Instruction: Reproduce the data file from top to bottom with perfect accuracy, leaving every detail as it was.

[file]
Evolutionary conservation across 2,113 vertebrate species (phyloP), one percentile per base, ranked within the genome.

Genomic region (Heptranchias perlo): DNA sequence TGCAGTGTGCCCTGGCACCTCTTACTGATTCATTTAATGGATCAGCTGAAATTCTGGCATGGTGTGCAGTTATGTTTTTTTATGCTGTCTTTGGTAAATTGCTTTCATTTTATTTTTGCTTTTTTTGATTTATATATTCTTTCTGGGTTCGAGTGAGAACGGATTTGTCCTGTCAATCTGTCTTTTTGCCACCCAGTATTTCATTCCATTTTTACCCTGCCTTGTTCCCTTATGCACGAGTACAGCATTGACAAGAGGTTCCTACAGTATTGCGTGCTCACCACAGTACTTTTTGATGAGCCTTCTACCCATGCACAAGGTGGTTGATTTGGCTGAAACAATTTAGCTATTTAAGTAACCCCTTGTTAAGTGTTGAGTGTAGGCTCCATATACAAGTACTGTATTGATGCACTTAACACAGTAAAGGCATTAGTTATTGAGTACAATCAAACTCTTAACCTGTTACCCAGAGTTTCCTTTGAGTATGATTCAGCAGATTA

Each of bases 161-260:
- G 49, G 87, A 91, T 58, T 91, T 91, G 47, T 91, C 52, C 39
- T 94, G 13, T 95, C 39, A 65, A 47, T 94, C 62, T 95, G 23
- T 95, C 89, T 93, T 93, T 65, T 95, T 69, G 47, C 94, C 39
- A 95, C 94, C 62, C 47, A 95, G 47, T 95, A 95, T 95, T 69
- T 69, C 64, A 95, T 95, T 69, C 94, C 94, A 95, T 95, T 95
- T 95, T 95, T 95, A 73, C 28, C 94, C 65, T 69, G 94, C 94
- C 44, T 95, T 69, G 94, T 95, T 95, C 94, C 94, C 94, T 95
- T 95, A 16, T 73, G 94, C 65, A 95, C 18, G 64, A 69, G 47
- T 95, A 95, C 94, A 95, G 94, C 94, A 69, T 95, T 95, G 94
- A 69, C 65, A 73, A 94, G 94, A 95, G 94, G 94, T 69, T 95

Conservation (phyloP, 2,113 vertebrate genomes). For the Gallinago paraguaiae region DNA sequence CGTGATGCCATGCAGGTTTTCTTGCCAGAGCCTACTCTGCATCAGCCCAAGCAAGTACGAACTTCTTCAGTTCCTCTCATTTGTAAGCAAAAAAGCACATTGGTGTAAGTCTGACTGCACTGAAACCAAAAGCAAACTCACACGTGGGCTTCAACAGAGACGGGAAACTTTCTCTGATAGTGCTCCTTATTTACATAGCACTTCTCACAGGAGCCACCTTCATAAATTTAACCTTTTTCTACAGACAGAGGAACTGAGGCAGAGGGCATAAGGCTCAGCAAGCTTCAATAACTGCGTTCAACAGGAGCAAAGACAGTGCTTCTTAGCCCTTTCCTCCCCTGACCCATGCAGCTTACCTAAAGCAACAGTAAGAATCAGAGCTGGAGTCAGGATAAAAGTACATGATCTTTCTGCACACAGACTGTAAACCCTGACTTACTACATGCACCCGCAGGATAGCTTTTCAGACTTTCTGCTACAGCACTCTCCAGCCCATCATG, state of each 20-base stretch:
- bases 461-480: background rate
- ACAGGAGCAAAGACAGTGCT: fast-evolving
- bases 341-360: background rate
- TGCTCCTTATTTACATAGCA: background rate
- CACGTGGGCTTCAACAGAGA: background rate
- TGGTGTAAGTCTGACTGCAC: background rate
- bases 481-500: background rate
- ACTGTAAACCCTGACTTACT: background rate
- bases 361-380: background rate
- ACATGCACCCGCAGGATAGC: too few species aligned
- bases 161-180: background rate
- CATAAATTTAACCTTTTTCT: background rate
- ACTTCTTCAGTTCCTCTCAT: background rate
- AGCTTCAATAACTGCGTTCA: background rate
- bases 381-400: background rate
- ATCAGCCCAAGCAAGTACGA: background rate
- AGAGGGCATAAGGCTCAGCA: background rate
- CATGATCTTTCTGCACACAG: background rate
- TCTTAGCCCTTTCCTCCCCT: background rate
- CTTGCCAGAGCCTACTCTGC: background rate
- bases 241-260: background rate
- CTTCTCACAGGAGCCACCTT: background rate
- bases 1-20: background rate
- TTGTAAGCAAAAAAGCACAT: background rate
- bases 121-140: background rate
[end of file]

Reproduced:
Evolutionary conservation across 2,113 vertebrate species (phyloP), one percentile per base, ranked within the genome.

Genomic region (Heptranchias perlo): DNA sequence TGCAGTGTGCCCTGGCACCTCTTACTGATTCATTTAATGGATCAGCTGAAATTCTGGCATGGTGTGCAGTTATGTTTTTTTATGCTGTCTTTGGTAAATTGCTTTCATTTTATTTTTGCTTTTTTTGATTTATATATTCTTTCTGGGTTCGAGTGAGAACGGATTTGTCCTGTCAATCTGTCTTTTTGCCACCCAGTATTTCATTCCATTTTTACCCTGCCTTGTTCCCTTATGCACGAGTACAGCATTGACAAGAGGTTCCTACAGTATTGCGTGCTCACCACAGTACTTTTTGATGAGCCTTCTACCCATGCACAAGGTGGTTGATTTGGCTGAAACAATTTAGCTATTTAAGTAACCCCTTGTTAAGTGTTGAGTGTAGGCTCCATATACAAGTACTGTATTGATGCACTTAACACAGTAAAGGCATTAGTTATTGAGTACAATCAAACTCTTAACCTGTTACCCAGAGTTTCCTTTGAGTATGATTCAGCAGATTA

Each of bases 161-260:
- G 49, G 87, A 91, T 58, T 91, T 91, G 47, T 91, C 52, C 39
- T 94, G 13, T 95, C 39, A 65, A 47, T 94, C 62, T 95, G 23
- T 95, C 89, T 93, T 93, T 65, T 95, T 69, G 47, C 94, C 39
- A 95, C 94, C 62, C 47, A 95, G 47, T 95, A 95, T 95, T 69
- T 69, C 64, A 95, T 95, T 69, C 94, C 94, A 95, T 95, T 95
- T 95, T 95, T 95, A 73, C 28, C 94, C 65, T 69, G 94, C 94
- C 44, T 95, T 69, G 94, T 95, T 95, C 94, C 94, C 94, T 95
- T 95, A 16, T 73, G 94, C 65, A 95, C 18, G 64, A 69, G 47
- T 95, A 95, C 94, A 95, G 94, C 94, A 69, T 95, T 95, G 94
- A 69, C 65, A 73, A 94, G 94, A 95, G 94, G 94, T 69, T 95

Conservation (phyloP, 2,113 vertebrate genomes). For the Gallinago paraguaiae region DNA sequence CGTGATGCCATGCAGGTTTTCTTGCCAGAGCCTACTCTGCATCAGCCCAAGCAAGTACGAACTTCTTCAGTTCCTCTCATTTGTAAGCAAAAAAGCACATTGGTGTAAGTCTGACTGCACTGAAACCAAAAGCAAACTCACACGTGGGCTTCAACAGAGACGGGAAACTTTCTCTGATAGTGCTCCTTATTTACATAGCACTTCTCACAGGAGCCACCTTCATAAATTTAACCTTTTTCTACAGACAGAGGAACTGAGGCAGAGGGCATAAGGCTCAGCAAGCTTCAATAACTGCGTTCAACAGGAGCAAAGACAGTGCTTCTTAGCCCTTTCCTCCCCTGACCCATGCAGCTTACCTAAAGCAACAGTAAGAATCAGAGCTGGAGTCAGGATAAAAGTACATGATCTTTCTGCACACAGACTGTAAACCCTGACTTACTACATGCACCCGCAGGATAGCTTTTCAGACTTTCTGCTACAGCACTCTCCAGCCCATCATG, state of each 20-base stretch:
- bases 461-480: background rate
- ACAGGAGCAAAGACAGTGCT: fast-evolving
- bases 341-360: background rate
- TGCTCCTTATTTACATAGCA: background rate
- CACGTGGGCTTCAACAGAGA: background rate
- TGGTGTAAGTCTGACTGCAC: background rate
- bases 481-500: background rate
- ACTGTAAACCCTGACTTACT: background rate
- bases 361-380: background rate
- ACATGCACCCGCAGGATAGC: too few species aligned
- bases 161-180: background rate
- CATAAATTTAACCTTTTTCT: background rate
- ACTTCTTCAGTTCCTCTCAT: background rate
- AGCTTCAATAACTGCGTTCA: background rate
- bases 381-400: background rate
- ATCAGCCCAAGCAAGTACGA: background rate
- AGAGGGCATAAGGCTCAGCA: background rate
- CATGATCTTTCTGCACACAG: background rate
- TCTTAGCCCTTTCCTCCCCT: background rate
- CTTGCCAGAGCCTACTCTGC: background rate
- bases 241-260: background rate
- CTTCTCACAGGAGCCACCTT: background rate
- bases 1-20: background rate
- TTGTAAGCAAAAAAGCACAT: background rate
- bases 121-140: background rate